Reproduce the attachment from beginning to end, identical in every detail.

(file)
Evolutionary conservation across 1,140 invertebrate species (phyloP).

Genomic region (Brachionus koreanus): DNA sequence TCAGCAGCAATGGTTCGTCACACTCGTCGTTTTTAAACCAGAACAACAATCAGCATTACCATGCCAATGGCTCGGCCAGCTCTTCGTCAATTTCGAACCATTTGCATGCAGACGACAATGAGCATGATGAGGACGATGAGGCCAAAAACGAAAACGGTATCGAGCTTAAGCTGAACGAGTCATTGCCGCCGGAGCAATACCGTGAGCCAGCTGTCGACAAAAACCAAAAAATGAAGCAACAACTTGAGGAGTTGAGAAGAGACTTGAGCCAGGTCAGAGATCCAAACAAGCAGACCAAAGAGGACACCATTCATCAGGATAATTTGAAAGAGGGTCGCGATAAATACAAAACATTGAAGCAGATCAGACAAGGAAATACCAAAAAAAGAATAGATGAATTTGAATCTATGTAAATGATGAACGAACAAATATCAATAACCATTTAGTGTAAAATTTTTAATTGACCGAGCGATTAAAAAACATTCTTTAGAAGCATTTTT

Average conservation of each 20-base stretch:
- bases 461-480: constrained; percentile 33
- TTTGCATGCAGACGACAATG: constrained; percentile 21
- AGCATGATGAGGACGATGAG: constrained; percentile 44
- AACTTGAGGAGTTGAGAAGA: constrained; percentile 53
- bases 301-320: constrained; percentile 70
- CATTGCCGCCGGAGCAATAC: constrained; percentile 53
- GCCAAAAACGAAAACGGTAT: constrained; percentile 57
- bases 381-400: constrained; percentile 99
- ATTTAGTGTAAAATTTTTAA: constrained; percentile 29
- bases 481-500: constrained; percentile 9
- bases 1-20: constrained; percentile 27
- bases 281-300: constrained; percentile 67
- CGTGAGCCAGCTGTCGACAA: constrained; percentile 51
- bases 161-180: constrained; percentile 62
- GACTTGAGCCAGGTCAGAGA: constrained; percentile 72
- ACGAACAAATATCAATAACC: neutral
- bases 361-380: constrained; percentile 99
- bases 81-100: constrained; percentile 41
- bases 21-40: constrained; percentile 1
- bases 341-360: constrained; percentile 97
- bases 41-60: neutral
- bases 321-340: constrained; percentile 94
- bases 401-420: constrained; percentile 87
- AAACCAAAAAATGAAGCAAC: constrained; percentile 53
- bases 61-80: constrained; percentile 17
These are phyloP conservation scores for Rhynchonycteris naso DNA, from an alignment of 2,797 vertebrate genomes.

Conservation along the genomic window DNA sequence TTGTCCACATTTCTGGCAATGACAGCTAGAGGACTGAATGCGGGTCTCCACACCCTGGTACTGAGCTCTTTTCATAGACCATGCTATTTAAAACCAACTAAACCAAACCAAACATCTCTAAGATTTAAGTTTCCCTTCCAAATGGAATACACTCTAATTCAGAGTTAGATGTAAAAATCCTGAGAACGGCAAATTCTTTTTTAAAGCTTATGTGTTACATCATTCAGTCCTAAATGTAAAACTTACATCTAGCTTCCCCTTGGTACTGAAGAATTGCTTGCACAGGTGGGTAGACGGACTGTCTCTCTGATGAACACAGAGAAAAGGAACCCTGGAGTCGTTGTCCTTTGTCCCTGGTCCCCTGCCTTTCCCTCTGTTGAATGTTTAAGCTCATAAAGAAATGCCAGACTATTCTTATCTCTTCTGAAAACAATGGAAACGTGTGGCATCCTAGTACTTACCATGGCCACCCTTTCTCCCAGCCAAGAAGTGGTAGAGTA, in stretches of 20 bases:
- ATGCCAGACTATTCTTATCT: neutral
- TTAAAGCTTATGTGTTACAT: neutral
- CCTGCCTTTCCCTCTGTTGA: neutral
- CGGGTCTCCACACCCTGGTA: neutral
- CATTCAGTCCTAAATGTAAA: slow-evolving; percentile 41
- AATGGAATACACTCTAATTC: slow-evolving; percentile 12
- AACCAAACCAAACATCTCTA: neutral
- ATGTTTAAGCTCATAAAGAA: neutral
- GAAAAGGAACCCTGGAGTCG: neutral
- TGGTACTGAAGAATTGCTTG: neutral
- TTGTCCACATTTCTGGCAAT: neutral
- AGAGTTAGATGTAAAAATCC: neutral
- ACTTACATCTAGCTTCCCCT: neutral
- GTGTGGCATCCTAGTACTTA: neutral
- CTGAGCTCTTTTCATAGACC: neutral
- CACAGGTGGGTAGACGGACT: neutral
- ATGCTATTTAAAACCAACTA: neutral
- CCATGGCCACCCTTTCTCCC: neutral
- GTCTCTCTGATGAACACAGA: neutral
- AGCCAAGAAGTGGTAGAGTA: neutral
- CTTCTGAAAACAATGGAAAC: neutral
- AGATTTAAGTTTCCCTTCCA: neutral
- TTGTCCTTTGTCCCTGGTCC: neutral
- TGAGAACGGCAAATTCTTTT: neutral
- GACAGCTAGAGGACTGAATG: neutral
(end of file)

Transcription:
Evolutionary conservation across 1,140 invertebrate species (phyloP).

Genomic region (Brachionus koreanus): DNA sequence TCAGCAGCAATGGTTCGTCACACTCGTCGTTTTTAAACCAGAACAACAATCAGCATTACCATGCCAATGGCTCGGCCAGCTCTTCGTCAATTTCGAACCATTTGCATGCAGACGACAATGAGCATGATGAGGACGATGAGGCCAAAAACGAAAACGGTATCGAGCTTAAGCTGAACGAGTCATTGCCGCCGGAGCAATACCGTGAGCCAGCTGTCGACAAAAACCAAAAAATGAAGCAACAACTTGAGGAGTTGAGAAGAGACTTGAGCCAGGTCAGAGATCCAAACAAGCAGACCAAAGAGGACACCATTCATCAGGATAATTTGAAAGAGGGTCGCGATAAATACAAAACATTGAAGCAGATCAGACAAGGAAATACCAAAAAAAGAATAGATGAATTTGAATCTATGTAAATGATGAACGAACAAATATCAATAACCATTTAGTGTAAAATTTTTAATTGACCGAGCGATTAAAAAACATTCTTTAGAAGCATTTTT

Average conservation of each 20-base stretch:
- bases 461-480: constrained; percentile 33
- TTTGCATGCAGACGACAATG: constrained; percentile 21
- AGCATGATGAGGACGATGAG: constrained; percentile 44
- AACTTGAGGAGTTGAGAAGA: constrained; percentile 53
- bases 301-320: constrained; percentile 70
- CATTGCCGCCGGAGCAATAC: constrained; percentile 53
- GCCAAAAACGAAAACGGTAT: constrained; percentile 57
- bases 381-400: constrained; percentile 99
- ATTTAGTGTAAAATTTTTAA: constrained; percentile 29
- bases 481-500: constrained; percentile 9
- bases 1-20: constrained; percentile 27
- bases 281-300: constrained; percentile 67
- CGTGAGCCAGCTGTCGACAA: constrained; percentile 51
- bases 161-180: constrained; percentile 62
- GACTTGAGCCAGGTCAGAGA: constrained; percentile 72
- ACGAACAAATATCAATAACC: neutral
- bases 361-380: constrained; percentile 99
- bases 81-100: constrained; percentile 41
- bases 21-40: constrained; percentile 1
- bases 341-360: constrained; percentile 97
- bases 41-60: neutral
- bases 321-340: constrained; percentile 94
- bases 401-420: constrained; percentile 87
- AAACCAAAAAATGAAGCAAC: constrained; percentile 53
- bases 61-80: constrained; percentile 17
These are phyloP conservation scores for Rhynchonycteris naso DNA, from an alignment of 2,797 vertebrate genomes.

Conservation along the genomic window DNA sequence TTGTCCACATTTCTGGCAATGACAGCTAGAGGACTGAATGCGGGTCTCCACACCCTGGTACTGAGCTCTTTTCATAGACCATGCTATTTAAAACCAACTAAACCAAACCAAACATCTCTAAGATTTAAGTTTCCCTTCCAAATGGAATACACTCTAATTCAGAGTTAGATGTAAAAATCCTGAGAACGGCAAATTCTTTTTTAAAGCTTATGTGTTACATCATTCAGTCCTAAATGTAAAACTTACATCTAGCTTCCCCTTGGTACTGAAGAATTGCTTGCACAGGTGGGTAGACGGACTGTCTCTCTGATGAACACAGAGAAAAGGAACCCTGGAGTCGTTGTCCTTTGTCCCTGGTCCCCTGCCTTTCCCTCTGTTGAATGTTTAAGCTCATAAAGAAATGCCAGACTATTCTTATCTCTTCTGAAAACAATGGAAACGTGTGGCATCCTAGTACTTACCATGGCCACCCTTTCTCCCAGCCAAGAAGTGGTAGAGTA, in stretches of 20 bases:
- ATGCCAGACTATTCTTATCT: neutral
- TTAAAGCTTATGTGTTACAT: neutral
- CCTGCCTTTCCCTCTGTTGA: neutral
- CGGGTCTCCACACCCTGGTA: neutral
- CATTCAGTCCTAAATGTAAA: slow-evolving; percentile 41
- AATGGAATACACTCTAATTC: slow-evolving; percentile 12
- AACCAAACCAAACATCTCTA: neutral
- ATGTTTAAGCTCATAAAGAA: neutral
- GAAAAGGAACCCTGGAGTCG: neutral
- TGGTACTGAAGAATTGCTTG: neutral
- TTGTCCACATTTCTGGCAAT: neutral
- AGAGTTAGATGTAAAAATCC: neutral
- ACTTACATCTAGCTTCCCCT: neutral
- GTGTGGCATCCTAGTACTTA: neutral
- CTGAGCTCTTTTCATAGACC: neutral
- CACAGGTGGGTAGACGGACT: neutral
- ATGCTATTTAAAACCAACTA: neutral
- CCATGGCCACCCTTTCTCCC: neutral
- GTCTCTCTGATGAACACAGA: neutral
- AGCCAAGAAGTGGTAGAGTA: neutral
- CTTCTGAAAACAATGGAAAC: neutral
- AGATTTAAGTTTCCCTTCCA: neutral
- TTGTCCTTTGTCCCTGGTCC: neutral
- TGAGAACGGCAAATTCTTTT: neutral
- GACAGCTAGAGGACTGAATG: neutral